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Identification of entervirus C105 for the first time in New Zealand.

Abstract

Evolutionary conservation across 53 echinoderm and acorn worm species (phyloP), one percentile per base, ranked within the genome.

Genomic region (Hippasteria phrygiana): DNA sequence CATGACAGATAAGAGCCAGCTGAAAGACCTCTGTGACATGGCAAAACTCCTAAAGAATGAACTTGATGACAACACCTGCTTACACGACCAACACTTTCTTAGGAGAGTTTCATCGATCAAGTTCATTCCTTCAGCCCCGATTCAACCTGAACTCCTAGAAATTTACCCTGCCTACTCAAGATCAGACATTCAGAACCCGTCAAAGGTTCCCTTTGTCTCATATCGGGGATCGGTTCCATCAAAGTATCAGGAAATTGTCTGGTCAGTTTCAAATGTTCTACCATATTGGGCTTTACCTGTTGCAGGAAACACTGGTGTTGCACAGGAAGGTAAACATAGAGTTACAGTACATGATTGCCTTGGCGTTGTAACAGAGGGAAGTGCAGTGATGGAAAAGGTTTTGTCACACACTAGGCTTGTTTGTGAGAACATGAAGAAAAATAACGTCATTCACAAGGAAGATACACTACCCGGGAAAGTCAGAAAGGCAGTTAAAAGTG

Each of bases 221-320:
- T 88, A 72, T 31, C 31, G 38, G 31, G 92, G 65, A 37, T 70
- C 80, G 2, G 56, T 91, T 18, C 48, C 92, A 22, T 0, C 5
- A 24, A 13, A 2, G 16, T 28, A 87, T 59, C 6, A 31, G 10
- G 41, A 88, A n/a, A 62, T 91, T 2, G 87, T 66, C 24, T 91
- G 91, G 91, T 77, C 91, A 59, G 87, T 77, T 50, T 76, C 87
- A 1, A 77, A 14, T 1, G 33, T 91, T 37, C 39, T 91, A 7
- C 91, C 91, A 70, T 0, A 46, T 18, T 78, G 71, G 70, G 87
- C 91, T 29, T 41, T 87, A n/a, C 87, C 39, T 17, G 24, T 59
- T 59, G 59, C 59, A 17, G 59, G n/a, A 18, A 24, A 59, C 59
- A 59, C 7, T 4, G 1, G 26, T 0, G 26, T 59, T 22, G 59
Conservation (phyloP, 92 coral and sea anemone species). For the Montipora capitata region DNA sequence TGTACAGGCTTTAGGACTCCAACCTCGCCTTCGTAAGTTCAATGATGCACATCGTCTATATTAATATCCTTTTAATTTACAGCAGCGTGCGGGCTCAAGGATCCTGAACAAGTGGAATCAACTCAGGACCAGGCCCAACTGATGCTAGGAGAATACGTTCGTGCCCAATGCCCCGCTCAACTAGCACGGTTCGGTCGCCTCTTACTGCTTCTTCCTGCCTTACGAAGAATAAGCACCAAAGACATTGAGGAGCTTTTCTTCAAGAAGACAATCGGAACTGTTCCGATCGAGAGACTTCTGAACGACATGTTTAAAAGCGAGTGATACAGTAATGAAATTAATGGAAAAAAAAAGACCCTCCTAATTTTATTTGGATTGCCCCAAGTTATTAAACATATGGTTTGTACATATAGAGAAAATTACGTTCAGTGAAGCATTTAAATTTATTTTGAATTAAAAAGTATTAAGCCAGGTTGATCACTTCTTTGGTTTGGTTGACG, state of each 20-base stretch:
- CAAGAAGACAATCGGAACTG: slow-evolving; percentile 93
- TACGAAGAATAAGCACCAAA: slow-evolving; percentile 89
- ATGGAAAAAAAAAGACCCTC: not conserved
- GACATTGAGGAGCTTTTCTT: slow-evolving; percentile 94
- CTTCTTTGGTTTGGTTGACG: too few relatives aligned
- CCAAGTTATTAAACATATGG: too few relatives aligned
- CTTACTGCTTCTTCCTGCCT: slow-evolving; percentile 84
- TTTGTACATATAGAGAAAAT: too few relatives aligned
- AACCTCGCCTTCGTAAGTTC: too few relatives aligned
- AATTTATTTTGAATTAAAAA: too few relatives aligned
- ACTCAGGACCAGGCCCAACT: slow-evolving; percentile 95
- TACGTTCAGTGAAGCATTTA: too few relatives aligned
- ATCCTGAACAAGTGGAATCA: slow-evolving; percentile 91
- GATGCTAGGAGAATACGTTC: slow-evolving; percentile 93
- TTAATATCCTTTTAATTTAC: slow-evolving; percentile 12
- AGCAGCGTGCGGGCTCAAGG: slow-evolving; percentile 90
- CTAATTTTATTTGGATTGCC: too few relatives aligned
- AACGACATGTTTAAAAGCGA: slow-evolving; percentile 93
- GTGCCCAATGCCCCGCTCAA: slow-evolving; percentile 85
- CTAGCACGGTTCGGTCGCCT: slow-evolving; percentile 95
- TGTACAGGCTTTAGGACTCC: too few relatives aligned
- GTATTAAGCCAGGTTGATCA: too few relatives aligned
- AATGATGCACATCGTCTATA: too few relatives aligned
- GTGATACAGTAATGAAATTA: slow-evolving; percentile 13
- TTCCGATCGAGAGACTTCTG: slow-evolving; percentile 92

We report on the first identification of Enterovirus C105 (EV-C105) in New Zealand from a 52-year-old male hospitalized with mild respiratory tract symptoms. Enterovirus genotyping was performed by partial sequencing of the VP1 region of the enterovirus genome. This highlights the importance of enterovirus surveillance for detection of the importation of new genotypes such as EV-C105, thus allowing a better understanding of the roles they play in disease. The New Zealand National Poliovirus and Enterovirus Identification Reference Laboratory at the Institute of Environmental Science and Research (ESR) Limited, National Centre for Biosecurity and Infectious Disease routinely receives untyped enterovirus clinical specimens or cell culture isolates from four major hospitals (based in Auckland, Waikato, Wellington and Christchurch) as part of the New Zealand enterovirus surveillance network. This surveillance network started in the 1980s and on average receives 150 specimens per year. The aims of this network are (1) to identify the circulation patterns of enterovirus genotypes and predominant strains; (2) to describe clinical diseases associated with circulating genotypes; (3) to detect enterovirus outbreaks to assist with public health intervention; and finally (4) to supplement the national poliovirus surveillance programme. The four laboratories in conjunction with ESR service the entire population of New Zealand. Enterovirus surveillance operates year-round and is based on reports from routine diagnostic services for patients. Each week, all enterovirus identification results are reported to ESR and then collated and published nationally.1 In addition, untyped enteroviruses are referred to ESR for further identification. Enterovirus C105 (EV-C105) is a member of the human enterovirus group C species and was first identified in the Democratic Republic of Congo in late 2010 in a faecal sample collected from a fatal acute flaccid paralysis patient during a poliomyelitis outbreak.2 Due to a lack of sequence data this virus was initially identified as Enterovirus 109 (EV-109).3 In 2012, the virus was assigned as EV-C105 because subsequent sequencing showed that it had only 74.7% nucleotide and 82.5% amino acid identity to EV-109, thus satisfying the criteria for assignment of a new enterovirus serotype.4 Since then, EV-C105 has also been identified in a patient in Peru and in another patient in Cyprus, both with respiratory disease.5,6 This suggests a global distribution although the overall incidence appears to be very low. A greater awareness of EV-C105 may help to detect this virus with increased frequency and to find out more about the pathogenic role and disease association of this particular genotype. Here we report on the identification of EV-C105 for the first time in New Zealand from a patient with mild lower respiratory tract symptoms during an admission to a hospital in Auckland through the national enterovirus surveillance system.

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